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Funds News

Pension funds to trim commodities exposure - for now

LONDON (Reuters) - Tumbling stock markets could push pension funds to scale back commodity exposure as well, in order to balance their portfolios, but in the longer term equity losses could see them return in larger numbers.

Tumbling stock markets could push pension funds to scale back commodity exposure as well, in order to balance their portfolios, but in the longer term equity losses could see them return in larger numbers. REUTERS/file photo

Fund managers say more money invested in commodities could promote stability and attract other investors who have shunned the sector, notorious for its wild price swings.

Most pension funds around the world are restricted by their mandates in the amounts they can invest in any one sector.

Many have invested in commodities to diversify their portfolios away from traditional assets such as stocks.

Allocations are sometimes allowed to vary within a defined range, but the surge in prices of commodities like oil and copper this year means even these limits have been breached.

“For pension funds already at their desired allocation to passive commodities, they would indeed have to sell commodities to maintain that exposure,” said Laura Ambroseno, an executive director at Morgan Stanley Investment Management.

In Britain, pension plans typically allocate about 70 percent of their funds to equities, about 20 percent to bonds and about 10 percent to cash and alternatives such as hedge funds, private equity, property and commodities.

Fund managers say many pension funds have a benchmark allocation of between 2 and 5 percent to commodities.

But those numbers have gone awry as prices have surged. Crude oil CLc1 hit a record high above $147 a barrel on July 11 and copper MCU3 touched an all-time peak of $8,940 a tonne on the London Metal Exchange on July 2.

BACK TO THE DRAWING BOARD

Meanwhile, the subprime debacle, the credit crunch, economic slowdown and fears of systemic risk in the financial sector since August 2007 have hit stock markets worldwide.

The S&P 500 index .SPX of U.S. stocks has fallen by more than 20 percent since last October.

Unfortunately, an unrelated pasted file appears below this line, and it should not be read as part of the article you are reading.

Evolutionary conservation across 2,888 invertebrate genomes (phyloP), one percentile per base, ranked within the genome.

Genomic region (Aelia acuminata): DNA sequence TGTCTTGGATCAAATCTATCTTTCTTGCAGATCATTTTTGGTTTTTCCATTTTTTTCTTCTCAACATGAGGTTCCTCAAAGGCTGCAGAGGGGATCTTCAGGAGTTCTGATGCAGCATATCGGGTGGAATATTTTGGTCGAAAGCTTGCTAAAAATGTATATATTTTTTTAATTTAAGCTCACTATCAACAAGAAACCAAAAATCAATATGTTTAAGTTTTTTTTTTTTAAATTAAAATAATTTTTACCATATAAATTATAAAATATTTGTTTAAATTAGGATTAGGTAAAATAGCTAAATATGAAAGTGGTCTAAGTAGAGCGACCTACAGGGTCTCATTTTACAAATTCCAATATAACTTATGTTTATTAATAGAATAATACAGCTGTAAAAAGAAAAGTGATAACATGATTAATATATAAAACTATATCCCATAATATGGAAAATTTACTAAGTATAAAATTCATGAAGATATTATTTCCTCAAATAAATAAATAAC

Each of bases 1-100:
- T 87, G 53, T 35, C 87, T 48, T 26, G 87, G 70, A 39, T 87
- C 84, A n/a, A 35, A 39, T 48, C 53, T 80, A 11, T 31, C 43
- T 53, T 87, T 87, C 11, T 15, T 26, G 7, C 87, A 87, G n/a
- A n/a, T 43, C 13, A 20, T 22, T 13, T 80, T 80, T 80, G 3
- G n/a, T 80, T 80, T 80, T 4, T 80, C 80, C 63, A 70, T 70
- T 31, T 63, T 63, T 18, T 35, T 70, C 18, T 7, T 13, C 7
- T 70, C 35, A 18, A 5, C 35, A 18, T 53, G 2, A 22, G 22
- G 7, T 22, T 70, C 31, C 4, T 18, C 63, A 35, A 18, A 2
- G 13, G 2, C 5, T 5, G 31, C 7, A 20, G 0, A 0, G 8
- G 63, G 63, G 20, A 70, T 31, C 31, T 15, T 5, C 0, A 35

In the six months to June the S&P GSCI commodity index .SPGSCITR returned more 41 percent while the S&P 500 lost more than 12 percent.

Stock market losses are taking pension funds and their trustees back to the drawing board and fund managers expect to see much higher commodity allocations over the next few years as equities languish at lower levels.

“Performance elsewhere is soggy ... The discussion at pension funds will be about having a higher structural allocation to commodities,” said Ashok Shah, chief investment officer at London & Capital.

“Some funds may go to 10 percent, but that’s a seriously high number, I wouldn’t expect the whole universe of pension funds to average at that.”

Other reasons for pension funds’ interest in commodities include the fact that over a period of years, they have little or no relationship with returns from stock and bond markets.

Commodities are also used to protect portfolios against inflation, which is ramping higher across the world.

“Pension plans are allocating more to commodities ... They are increasing their limits at their board meetings,” said Angus Murray, founder of Castlestone Management.

LIQUIDITY AND STABILITY

Expectations are that over the next few years, the average benchmark allocation will be 5 percent, with a range between zero and 10 percent.

With larger allocations will come more rebalancing. Pension funds will sell when prices are high and buy when prices low.

“The end result is that these investors could end up as market stabilisers,” said Morgan Stanley’s Ambroseno.

“To the extent that flows can influence prices, this behaviour could dampen price movements and add to liquidity.”

This is contrary to the idea that investment fund money has created a bubble in commodities.

Research by Barclays Capital shows total commodity assets under management rose to $270 billion in the second quarter, a rise of $43 billion from the first quarter.

“Most of that was due to prices going up,” said Kevin Norrish, commodities analyst at Barclays.

Barclays estimates that new money inflows into commodities in the second quarter fell by 51 percent from the first quarter to $6.4 billion.

“We’re not saying money flowed out, we’re saying less money flowed in the second quarter.”

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